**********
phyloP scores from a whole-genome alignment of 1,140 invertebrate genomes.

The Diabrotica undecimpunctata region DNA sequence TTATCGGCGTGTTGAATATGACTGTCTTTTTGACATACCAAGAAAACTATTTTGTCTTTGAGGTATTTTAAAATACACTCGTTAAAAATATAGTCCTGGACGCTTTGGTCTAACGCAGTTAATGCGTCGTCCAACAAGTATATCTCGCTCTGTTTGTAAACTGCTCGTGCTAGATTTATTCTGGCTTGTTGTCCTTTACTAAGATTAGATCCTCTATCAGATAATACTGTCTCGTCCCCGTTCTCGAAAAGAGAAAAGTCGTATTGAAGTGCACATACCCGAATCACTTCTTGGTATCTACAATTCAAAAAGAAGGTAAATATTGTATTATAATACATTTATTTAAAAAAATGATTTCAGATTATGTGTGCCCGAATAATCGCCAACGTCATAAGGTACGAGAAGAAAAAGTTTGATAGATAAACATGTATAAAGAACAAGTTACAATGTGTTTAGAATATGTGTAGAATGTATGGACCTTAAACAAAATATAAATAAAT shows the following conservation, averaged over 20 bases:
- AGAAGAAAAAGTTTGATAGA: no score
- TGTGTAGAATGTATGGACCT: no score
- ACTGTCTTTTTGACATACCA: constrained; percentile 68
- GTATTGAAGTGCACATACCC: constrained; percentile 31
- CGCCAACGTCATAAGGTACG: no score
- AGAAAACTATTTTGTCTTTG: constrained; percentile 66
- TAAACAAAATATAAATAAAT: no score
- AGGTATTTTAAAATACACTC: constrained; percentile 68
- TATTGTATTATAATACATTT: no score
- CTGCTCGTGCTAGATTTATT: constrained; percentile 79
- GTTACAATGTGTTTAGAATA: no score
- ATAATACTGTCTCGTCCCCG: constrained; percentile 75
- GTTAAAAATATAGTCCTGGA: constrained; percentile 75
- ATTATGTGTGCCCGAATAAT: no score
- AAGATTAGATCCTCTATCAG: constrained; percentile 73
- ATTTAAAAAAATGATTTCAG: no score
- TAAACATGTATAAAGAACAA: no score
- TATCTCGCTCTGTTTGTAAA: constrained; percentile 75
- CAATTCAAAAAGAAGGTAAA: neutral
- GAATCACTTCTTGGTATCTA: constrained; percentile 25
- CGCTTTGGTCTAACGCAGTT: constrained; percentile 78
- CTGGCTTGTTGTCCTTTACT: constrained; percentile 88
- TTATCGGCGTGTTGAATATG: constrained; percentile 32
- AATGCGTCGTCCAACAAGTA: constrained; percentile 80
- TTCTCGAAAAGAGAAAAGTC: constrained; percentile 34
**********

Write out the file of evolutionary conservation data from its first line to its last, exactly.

phyloP scores from a whole-genome alignment of 1,140 invertebrate genomes.

The Diabrotica undecimpunctata region DNA sequence TTATCGGCGTGTTGAATATGACTGTCTTTTTGACATACCAAGAAAACTATTTTGTCTTTGAGGTATTTTAAAATACACTCGTTAAAAATATAGTCCTGGACGCTTTGGTCTAACGCAGTTAATGCGTCGTCCAACAAGTATATCTCGCTCTGTTTGTAAACTGCTCGTGCTAGATTTATTCTGGCTTGTTGTCCTTTACTAAGATTAGATCCTCTATCAGATAATACTGTCTCGTCCCCGTTCTCGAAAAGAGAAAAGTCGTATTGAAGTGCACATACCCGAATCACTTCTTGGTATCTACAATTCAAAAAGAAGGTAAATATTGTATTATAATACATTTATTTAAAAAAATGATTTCAGATTATGTGTGCCCGAATAATCGCCAACGTCATAAGGTACGAGAAGAAAAAGTTTGATAGATAAACATGTATAAAGAACAAGTTACAATGTGTTTAGAATATGTGTAGAATGTATGGACCTTAAACAAAATATAAATAAAT shows the following conservation, averaged over 20 bases:
- AGAAGAAAAAGTTTGATAGA: no score
- TGTGTAGAATGTATGGACCT: no score
- ACTGTCTTTTTGACATACCA: constrained; percentile 68
- GTATTGAAGTGCACATACCC: constrained; percentile 31
- CGCCAACGTCATAAGGTACG: no score
- AGAAAACTATTTTGTCTTTG: constrained; percentile 66
- TAAACAAAATATAAATAAAT: no score
- AGGTATTTTAAAATACACTC: constrained; percentile 68
- TATTGTATTATAATACATTT: no score
- CTGCTCGTGCTAGATTTATT: constrained; percentile 79
- GTTACAATGTGTTTAGAATA: no score
- ATAATACTGTCTCGTCCCCG: constrained; percentile 75
- GTTAAAAATATAGTCCTGGA: constrained; percentile 75
- ATTATGTGTGCCCGAATAAT: no score
- AAGATTAGATCCTCTATCAG: constrained; percentile 73
- ATTTAAAAAAATGATTTCAG: no score
- TAAACATGTATAAAGAACAA: no score
- TATCTCGCTCTGTTTGTAAA: constrained; percentile 75
- CAATTCAAAAAGAAGGTAAA: neutral
- GAATCACTTCTTGGTATCTA: constrained; percentile 25
- CGCTTTGGTCTAACGCAGTT: constrained; percentile 78
- CTGGCTTGTTGTCCTTTACT: constrained; percentile 88
- TTATCGGCGTGTTGAATATG: constrained; percentile 32
- AATGCGTCGTCCAACAAGTA: constrained; percentile 80
- TTCTCGAAAAGAGAAAAGTC: constrained; percentile 34